As much as I don’t want to admit it, the summer is rapidly coming to an end. For many of us, this means a return to “real life” and regular routines. It is also a time that many of us choose to focus on getting back into good habits after summertime indulgences.
One of the best ways that you can help yourself get back on track is by packing lunch, whether it is for school or work, because while we often focus on a healthy dinner (and sometimes breakfast), a lot of us depend on convenient food options at lunch that are harder on our bodies and our wallets. For example, a typical salad at Cava (a fast casual restaurant in Washington, DC, where I live) costs over $9 and has over 700 calories!
A lot of people I talk to dread packing lunches for their kids and/or themselves. I hear all the time that it feels time consuming, stressful, and even boring. I get it, I really do. While I am someone who grew up always bringing a lunch to school and then to work, there are still days when I wish that school lunches were an option for my kids (they aren’t offered).
But I have also become a firm believer in packed lunches, both for health and financial reasons. So, over time, I have come up with 4 tricks that have helped take the stress out of packing lunches for my family that I want to share with you.
4 Tricks to Unpack the Stress of Packing Lunches
1. Follow the Formula.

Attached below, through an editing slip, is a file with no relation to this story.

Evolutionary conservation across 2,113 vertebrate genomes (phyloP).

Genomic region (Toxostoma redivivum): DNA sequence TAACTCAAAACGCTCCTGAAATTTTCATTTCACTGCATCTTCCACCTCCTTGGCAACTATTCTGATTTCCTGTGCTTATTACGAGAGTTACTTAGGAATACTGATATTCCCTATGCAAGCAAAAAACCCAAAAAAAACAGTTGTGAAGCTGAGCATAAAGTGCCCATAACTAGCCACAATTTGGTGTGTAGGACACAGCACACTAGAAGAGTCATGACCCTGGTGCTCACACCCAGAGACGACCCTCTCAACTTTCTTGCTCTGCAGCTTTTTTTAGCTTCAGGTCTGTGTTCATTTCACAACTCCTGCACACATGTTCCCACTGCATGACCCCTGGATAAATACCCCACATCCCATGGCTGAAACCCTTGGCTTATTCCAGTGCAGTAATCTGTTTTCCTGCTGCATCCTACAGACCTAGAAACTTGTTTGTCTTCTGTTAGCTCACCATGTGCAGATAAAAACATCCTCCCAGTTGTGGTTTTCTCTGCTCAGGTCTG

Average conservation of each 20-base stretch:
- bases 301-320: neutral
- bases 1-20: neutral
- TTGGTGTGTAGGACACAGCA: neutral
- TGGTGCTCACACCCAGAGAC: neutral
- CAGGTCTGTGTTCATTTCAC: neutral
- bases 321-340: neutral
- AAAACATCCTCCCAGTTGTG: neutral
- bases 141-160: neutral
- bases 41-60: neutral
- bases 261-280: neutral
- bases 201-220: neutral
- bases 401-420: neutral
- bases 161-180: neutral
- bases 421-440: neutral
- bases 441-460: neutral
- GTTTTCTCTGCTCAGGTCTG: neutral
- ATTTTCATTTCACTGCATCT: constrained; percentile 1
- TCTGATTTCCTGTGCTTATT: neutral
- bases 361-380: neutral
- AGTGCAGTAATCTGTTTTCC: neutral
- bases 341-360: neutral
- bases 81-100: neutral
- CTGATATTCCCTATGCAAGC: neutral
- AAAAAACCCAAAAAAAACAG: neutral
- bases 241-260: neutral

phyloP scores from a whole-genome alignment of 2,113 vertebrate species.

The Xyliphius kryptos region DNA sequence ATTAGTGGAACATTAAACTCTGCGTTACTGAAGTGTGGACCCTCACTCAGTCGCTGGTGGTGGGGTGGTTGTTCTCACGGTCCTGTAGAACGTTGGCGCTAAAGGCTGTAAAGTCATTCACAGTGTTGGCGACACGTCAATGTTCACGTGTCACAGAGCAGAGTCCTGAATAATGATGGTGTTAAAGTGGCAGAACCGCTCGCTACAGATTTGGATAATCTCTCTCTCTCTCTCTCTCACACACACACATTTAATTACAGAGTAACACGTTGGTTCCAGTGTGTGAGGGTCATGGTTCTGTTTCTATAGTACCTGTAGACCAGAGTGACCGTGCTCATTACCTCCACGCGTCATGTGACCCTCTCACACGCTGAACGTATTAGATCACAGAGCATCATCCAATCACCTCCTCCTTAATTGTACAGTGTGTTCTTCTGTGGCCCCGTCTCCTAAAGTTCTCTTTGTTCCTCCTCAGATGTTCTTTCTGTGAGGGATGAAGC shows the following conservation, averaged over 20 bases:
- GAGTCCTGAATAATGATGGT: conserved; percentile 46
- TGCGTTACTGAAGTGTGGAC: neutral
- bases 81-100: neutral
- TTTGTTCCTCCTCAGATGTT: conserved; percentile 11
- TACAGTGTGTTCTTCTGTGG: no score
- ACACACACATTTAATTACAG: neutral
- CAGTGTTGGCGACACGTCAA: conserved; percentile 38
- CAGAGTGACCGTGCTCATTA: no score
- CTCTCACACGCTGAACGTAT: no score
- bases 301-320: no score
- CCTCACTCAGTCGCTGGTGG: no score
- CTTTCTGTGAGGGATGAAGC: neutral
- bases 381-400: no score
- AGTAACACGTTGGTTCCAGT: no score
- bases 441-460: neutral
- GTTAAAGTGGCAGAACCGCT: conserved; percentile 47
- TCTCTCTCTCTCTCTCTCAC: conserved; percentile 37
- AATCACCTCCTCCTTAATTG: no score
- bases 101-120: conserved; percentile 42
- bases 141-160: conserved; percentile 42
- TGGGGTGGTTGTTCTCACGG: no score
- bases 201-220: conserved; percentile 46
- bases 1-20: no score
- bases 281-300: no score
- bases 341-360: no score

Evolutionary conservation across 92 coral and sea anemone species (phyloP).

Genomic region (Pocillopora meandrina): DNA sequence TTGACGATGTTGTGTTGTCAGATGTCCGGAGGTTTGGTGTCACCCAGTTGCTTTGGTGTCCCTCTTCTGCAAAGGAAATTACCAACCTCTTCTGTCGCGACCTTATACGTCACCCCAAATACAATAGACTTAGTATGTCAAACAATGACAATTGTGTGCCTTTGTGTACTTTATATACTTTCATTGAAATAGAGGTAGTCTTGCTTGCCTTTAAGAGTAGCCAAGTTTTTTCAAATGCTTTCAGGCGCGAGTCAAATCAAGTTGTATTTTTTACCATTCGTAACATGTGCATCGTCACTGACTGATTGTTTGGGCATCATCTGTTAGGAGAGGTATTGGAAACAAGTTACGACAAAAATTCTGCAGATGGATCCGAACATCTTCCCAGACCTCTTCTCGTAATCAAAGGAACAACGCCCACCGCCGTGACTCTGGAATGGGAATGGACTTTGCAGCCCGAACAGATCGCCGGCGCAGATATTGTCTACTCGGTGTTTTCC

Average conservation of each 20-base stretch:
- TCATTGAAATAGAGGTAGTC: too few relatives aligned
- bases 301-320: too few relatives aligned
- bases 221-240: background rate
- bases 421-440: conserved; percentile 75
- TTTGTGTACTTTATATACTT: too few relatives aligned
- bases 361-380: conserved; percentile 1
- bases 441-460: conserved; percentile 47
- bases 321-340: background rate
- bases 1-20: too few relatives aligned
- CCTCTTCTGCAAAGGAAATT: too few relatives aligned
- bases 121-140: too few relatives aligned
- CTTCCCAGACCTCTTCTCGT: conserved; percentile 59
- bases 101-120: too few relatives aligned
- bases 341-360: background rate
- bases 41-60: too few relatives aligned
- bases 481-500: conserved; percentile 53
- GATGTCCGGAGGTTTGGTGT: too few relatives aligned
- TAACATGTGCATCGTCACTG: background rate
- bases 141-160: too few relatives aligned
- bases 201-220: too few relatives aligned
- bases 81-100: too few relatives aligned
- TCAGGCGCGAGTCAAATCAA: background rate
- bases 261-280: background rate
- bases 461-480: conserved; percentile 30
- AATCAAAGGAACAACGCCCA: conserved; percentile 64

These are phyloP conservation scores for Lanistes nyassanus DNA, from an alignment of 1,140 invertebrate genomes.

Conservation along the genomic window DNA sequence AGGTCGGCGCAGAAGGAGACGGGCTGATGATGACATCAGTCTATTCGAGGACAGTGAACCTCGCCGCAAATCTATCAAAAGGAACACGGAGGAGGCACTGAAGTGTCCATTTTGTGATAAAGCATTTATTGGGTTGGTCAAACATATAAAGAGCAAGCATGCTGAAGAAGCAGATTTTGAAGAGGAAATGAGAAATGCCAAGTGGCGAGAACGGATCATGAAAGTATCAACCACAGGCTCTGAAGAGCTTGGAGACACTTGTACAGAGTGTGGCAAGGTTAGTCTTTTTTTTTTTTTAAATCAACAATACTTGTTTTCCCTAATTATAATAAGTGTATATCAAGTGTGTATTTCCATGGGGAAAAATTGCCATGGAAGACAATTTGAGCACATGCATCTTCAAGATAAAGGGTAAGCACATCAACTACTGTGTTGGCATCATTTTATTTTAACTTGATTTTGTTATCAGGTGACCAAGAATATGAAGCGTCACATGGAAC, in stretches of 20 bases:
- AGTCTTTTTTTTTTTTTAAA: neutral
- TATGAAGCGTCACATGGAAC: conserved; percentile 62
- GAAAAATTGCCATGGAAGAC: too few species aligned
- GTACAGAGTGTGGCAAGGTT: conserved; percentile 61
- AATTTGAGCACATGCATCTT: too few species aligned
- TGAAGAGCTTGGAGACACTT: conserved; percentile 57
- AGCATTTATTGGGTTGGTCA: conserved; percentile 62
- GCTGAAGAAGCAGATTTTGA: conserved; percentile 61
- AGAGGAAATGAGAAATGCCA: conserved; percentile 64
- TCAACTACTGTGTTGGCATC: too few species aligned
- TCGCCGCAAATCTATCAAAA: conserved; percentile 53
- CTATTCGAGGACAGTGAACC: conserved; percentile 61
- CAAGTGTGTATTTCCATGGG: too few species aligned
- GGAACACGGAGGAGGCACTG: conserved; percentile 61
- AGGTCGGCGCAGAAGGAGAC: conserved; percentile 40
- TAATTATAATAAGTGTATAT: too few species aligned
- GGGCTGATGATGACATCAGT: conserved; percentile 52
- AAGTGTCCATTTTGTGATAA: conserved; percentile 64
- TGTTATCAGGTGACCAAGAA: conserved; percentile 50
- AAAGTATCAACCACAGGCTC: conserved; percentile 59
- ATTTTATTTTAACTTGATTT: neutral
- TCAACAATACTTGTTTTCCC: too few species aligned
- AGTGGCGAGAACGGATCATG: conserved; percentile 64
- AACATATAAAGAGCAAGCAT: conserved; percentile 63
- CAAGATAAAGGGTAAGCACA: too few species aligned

Do you feel like you never know what to pack? I used to feel that way, too. I can remember standing in front of the fridge, wracking my brain for ideas. Knowing what to pack can be the first major hurdle to overcome, so here’s a little equation that I use in our house which makes planning (or packing at the last minute) much easier.
1 main dish (such as a simple protein/sandwich/wrap. Click here for ideas)
A healthy, easy lunch!
2. Use the Extras.
Take advantage of what you’ve already prepared. If you’ve got leftovers from dinner or some grains or vegetables you cooked up a couple of days ago, that’s a huge timesaver!
Dinner leftovers can be heated up at home and put into a thermos, brought at room temperature and then heated at lunchtime (if a microwave is available), or can be eaten at room temperature (which my kids like, for some strange reason).
Leftover grains can become a quick and easy grain salad and leftover vegetables can become the inspiration for a salad or additions to a quesadilla or wrap with hummus. You might even want to plan to double dinner for this very reason!
3. Change Things Up.
If you have the same lunch everyday you will get bored and the motivation to make lunch will wane (and if you are packing school lunches for your kids you risk creating a food rut), so try to do something a little different each day.
Instead of an apple try swapping in berries, kiwi slices, cut up mango or melon, apple sauce, or fresh or frozen fruit mixed with plain yogurt.
Instead of baby carrots try cucumbers, bell peppers, celery sticks, leftover roasted vegetables—throwing in a dip or dressing helps, too!
4. Include a Treat. If everything is virtuous, then it won’t be as appealing, so make sure to include a little something you (or your kid) will be excited about. Some of our favorites include popcorn, a couple chocolate chips or a piece of dark chocolate, mini-muffins or cookies, seaweed snacks, or a small handful of some favorite crackers or chips.
I’d love to hear what your favorite lunch items are! Are you good about consistently packing lunch? If so, what keeps you motivated and what makes it easier? Please share your tips below. And if you’d like more ideas and inspiration, check out The Scramble’s family-friendly meal plans.